Perhaps it's an over-used phrase and simplistic idiom, but the saying 'don't judge a book by its cover' always seems a useful statement. Especially in this instance. Excusing an album cover which looks like the irrelevant singer form the equally irrelevant Black Eyed Peas in drag, sophomore studio album from Melbourne hardcore lads House Vs Hurricane is simply impressive. That's an opinion that invites difference, but 'Crooked Teeth' is confident and well-formed. And that's a good starting point.
On face value 'Crooked Teeth' has very similar and typical metalcore structures. Breakdowns, chugging riffs and driving choruses. And, while House Vs Hurricane are very standard in their musical approach, the tunes just sound fresh and consistent. Where in very similar circumstances we'd label this as derivative, full-length number two instead just feels right.
'Crooked Teeth' could've easily matched it's title and been disjointed. The musical pessimist would argue the signs were there. 2010's solid debut album meant the ability to match and succeed was harder and the effects brought upon by the departure of lead singer Chris Dicker and exit of keyboardist Joey Fragione could've equally altered the sound to the band's detriment. Thankfully, these are nothing more than minor sub-plots as 'Crooked Teeth' is entertaining and flowing.
Sure, there's an abundance of breakdowns, but where a band like Emmure would labour and struggle with forming anything vaguely coherent from them, House Vs Hurricane instead provide songs that make you wan't to hit repeat on the stereo. It's not to say this release is without fault, but just acknowledging that enjoyment can be found in simplicity.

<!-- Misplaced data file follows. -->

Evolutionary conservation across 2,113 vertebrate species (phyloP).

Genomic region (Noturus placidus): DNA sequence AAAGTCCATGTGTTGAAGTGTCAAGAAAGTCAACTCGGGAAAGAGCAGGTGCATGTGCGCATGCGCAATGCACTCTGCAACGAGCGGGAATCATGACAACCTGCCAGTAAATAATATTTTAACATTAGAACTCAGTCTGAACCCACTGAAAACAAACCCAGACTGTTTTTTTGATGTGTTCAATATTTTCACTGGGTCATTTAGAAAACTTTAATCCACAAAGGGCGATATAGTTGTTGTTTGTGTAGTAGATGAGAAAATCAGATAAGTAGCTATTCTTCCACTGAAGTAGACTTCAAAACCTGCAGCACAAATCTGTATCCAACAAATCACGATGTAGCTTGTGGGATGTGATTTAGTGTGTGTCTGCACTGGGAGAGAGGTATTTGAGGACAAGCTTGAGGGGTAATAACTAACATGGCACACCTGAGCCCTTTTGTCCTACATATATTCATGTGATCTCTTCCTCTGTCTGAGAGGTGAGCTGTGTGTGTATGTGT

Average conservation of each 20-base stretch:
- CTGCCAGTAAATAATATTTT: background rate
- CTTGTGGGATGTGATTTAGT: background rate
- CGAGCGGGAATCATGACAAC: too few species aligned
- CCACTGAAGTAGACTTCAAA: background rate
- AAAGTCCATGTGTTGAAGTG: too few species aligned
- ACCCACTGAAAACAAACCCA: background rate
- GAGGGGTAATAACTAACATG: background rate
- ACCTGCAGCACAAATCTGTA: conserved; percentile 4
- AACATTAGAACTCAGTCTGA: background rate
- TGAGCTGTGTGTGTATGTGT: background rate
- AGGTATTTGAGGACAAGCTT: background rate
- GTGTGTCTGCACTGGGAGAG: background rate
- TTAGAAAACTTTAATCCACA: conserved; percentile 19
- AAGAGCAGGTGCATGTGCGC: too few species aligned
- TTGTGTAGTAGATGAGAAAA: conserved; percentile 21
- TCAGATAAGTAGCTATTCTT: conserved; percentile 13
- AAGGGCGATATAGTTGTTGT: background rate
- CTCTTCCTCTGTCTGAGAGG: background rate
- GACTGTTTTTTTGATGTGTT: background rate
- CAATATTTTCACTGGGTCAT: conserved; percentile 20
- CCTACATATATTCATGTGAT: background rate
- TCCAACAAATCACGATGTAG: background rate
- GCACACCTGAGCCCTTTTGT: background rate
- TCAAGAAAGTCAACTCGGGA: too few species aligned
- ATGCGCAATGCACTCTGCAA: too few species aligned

The apparent element from an initial listen is that 'Crooked Teeth' is more straightforward harcore/metalcore/call-it-what-you-will-core. The electronic interludes and passages are gone. '40 Deep' begins loudly and aggressively, with 'Blood Knuckles' that mix of melody and aggressiveness. Although, the keyboard elements are gone, Ryan McLerie's clean-sung vocals are retained and again utilised. 'Big Trouble' and 'Lost World' are similar in regards to intensity. 'Moon Shine' is the first change of pace on the release, with a softer, more melodic styling. Main single 'Get Wrecked' is the perfect track to showcase what 'Crooked Teeth' is about. 'Headcold's chorus is a highlight too.
This studio album almost makes our assertions about 'Perspectives' seem overly generous and perhaps premature. This is a progression and step forward. Enough said really.
House Vs Hurricane have stepped out of that angst, almost juvenile period of musical infancy where bands just focus on making their sound as abrasive and heavy as possible; without any care for substance. Instead, now, they have seemingly taken a deep breath, thought things over and carefully constructed 11 songs that continue to strengthen the band's appeal. In the most neutral, objective and dispassionate way possible, 'Crooked Teeth' is just a simple and engaging affair. Why try to overcomplicate things further?